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From 1997 to 1999, 94 study centers in 15 European, 3 North American, and 2 South American countries contributed 2,632 isolates of Streptococcus pneumoniae to an international antimicrobial susceptibility testing study. Only 62.0% of isolates were susceptible to penicillin, while 22.3% were penicillin intermediate and 15.6% were penicillin resistant. Resistance to trimethoprim-sulfamethoxazole (24.4%), azithromycin (26.0%), and clarithromycin (27.1%) was also highly prevalent. For the penicillin-resistant isolates (n = 411), the MICs at which 90% of isolates are inhibited (MIC(90)s) for gemifloxacin, levofloxacin, ofloxacin, clarithromycin, and azithromycin were 0.03, 1, 2, >16, and >64 microgram/ml, respectively. Similarly, for isolates resistant to both azithromycin and clarithromycin (n = 649), gemifloxacin, levofloxacin, ofloxacin, and penicillin MIC(90)s were 0.03, 1, 2, and 4 microgram/ml, respectively. Overall rates of resistance to trovafloxacin (0.3%), levofloxacin (0.3%), grepafloxacin (0.6%), and ofloxacin (0.7%) were low. For ofloxacin-intermediate and -resistant isolates (n = 142), gemifloxacin had the lowest MIC(90) (0.12 microgram/ml) compared to the MIC(90)s of trovafloxacin (0.5 microgram/ml), grepafloxacin (1 microgram/ml), and levofloxacin (2 microgram/ml). For all S. pneumoniae isolates tested, gemifloxacin MICs were =0.5 microgram/ml, suggesting that gemifloxacin has the potential to be used as a treatment for pneumococcal infections, including those arising from isolates resistant to beta-lactams and macrolides.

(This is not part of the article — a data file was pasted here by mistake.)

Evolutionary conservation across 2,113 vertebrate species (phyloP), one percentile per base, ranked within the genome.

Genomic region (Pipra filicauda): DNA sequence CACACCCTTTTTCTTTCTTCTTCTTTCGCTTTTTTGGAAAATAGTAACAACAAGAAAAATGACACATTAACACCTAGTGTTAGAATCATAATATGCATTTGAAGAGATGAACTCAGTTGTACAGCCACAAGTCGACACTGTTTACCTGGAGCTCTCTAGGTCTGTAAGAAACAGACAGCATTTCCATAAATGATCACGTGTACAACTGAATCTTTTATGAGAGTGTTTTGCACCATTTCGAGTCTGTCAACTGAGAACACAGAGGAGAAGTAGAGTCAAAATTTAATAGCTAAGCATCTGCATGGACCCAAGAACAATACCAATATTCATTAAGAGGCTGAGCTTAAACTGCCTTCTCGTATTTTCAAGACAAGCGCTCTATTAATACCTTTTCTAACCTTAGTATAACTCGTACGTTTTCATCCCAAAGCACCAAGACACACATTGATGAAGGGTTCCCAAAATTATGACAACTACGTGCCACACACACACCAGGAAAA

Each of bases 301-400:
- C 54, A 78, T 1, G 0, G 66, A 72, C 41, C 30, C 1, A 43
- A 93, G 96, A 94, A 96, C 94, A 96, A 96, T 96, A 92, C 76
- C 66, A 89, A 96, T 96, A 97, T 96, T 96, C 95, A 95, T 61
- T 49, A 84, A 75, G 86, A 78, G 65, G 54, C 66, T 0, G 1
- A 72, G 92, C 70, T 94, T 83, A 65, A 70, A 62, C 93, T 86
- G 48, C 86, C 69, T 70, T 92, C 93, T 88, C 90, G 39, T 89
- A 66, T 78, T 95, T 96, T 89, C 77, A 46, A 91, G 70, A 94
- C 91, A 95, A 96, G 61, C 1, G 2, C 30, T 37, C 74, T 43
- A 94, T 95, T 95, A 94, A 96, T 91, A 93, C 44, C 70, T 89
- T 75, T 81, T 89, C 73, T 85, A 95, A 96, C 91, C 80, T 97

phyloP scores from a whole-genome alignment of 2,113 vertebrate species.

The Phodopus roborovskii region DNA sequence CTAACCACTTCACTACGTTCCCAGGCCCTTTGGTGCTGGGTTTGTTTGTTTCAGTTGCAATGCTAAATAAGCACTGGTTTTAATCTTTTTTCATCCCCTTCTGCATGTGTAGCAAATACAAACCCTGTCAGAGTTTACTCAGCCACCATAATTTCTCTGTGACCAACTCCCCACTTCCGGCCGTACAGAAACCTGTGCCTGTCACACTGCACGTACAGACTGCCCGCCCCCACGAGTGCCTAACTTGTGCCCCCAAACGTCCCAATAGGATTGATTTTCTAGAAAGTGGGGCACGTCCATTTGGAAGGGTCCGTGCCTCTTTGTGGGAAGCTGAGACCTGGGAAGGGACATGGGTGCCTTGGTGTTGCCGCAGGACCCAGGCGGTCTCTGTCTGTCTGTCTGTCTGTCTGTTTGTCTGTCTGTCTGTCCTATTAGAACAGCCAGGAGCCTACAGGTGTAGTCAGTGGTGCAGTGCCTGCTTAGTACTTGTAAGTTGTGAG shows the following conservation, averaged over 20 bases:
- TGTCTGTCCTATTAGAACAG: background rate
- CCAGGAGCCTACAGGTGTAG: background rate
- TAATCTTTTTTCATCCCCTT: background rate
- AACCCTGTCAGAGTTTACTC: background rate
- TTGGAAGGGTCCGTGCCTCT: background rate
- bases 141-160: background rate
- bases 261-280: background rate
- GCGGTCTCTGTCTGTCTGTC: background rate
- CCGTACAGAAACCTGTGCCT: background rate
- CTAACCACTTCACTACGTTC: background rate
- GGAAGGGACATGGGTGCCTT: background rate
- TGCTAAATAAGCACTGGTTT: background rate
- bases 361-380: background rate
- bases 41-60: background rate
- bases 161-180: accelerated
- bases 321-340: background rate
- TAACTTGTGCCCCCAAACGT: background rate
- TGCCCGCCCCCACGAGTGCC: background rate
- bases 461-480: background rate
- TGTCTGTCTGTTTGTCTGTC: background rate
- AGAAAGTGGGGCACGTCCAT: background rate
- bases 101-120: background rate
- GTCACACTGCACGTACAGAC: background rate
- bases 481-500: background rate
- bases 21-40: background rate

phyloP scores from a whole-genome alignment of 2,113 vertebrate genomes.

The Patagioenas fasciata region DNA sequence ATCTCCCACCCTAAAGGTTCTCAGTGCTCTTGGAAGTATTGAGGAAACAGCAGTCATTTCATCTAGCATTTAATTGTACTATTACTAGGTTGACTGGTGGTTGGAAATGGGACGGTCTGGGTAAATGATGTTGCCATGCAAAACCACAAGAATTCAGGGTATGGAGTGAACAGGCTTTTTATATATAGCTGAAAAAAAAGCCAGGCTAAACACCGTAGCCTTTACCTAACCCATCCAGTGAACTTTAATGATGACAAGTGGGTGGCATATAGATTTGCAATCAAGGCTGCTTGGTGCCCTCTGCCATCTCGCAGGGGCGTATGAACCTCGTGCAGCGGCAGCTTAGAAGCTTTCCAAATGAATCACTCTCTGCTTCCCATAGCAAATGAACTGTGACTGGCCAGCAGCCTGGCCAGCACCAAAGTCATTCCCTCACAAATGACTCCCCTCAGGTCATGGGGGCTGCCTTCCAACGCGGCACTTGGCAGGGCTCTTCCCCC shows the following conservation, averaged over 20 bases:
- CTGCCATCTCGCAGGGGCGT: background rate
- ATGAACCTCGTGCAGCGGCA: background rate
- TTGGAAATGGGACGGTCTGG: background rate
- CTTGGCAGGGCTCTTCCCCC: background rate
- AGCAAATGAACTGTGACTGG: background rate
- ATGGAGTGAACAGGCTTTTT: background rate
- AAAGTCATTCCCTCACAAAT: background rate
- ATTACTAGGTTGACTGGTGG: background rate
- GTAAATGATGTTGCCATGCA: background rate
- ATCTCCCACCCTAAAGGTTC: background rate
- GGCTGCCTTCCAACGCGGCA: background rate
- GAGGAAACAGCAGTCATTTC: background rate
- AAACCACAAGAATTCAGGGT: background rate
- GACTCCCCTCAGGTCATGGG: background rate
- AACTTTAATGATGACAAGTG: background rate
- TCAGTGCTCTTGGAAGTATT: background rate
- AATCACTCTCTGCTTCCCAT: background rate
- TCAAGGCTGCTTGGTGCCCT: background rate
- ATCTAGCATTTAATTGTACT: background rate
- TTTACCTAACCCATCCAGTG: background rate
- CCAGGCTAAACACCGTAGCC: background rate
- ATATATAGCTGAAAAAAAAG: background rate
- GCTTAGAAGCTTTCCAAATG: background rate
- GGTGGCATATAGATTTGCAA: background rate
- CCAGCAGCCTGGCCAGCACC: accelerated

Our data suggest a clear- cut correlation between fever, the release of IL-6 and oxaliplatin administration. Whether IL-6 release is directly triggered by the application of oxaliplatin or is a bystander phenomenon, however, remains unclear at the moment.
Gastritis is a broad term, which is used for different conditions by clinicians, endoscopists and pathologists. Classification strategies have led to more congruence between specialists. The histological evaluation of the gastric mucosa is mandatory for diagnosing and classifying gastritis. Main aetiologic factor is infection with Helicobacter pylori. The clinical importance of gastritis lays in the fact that it predisposes to more pronounced damage to the gastric mucosa, in particular peptic ulcer disease, and eventually atrophic gastritis, intestinal metaplasia and gastric malignancy, both adenocarcinoma and MALT lymphoma.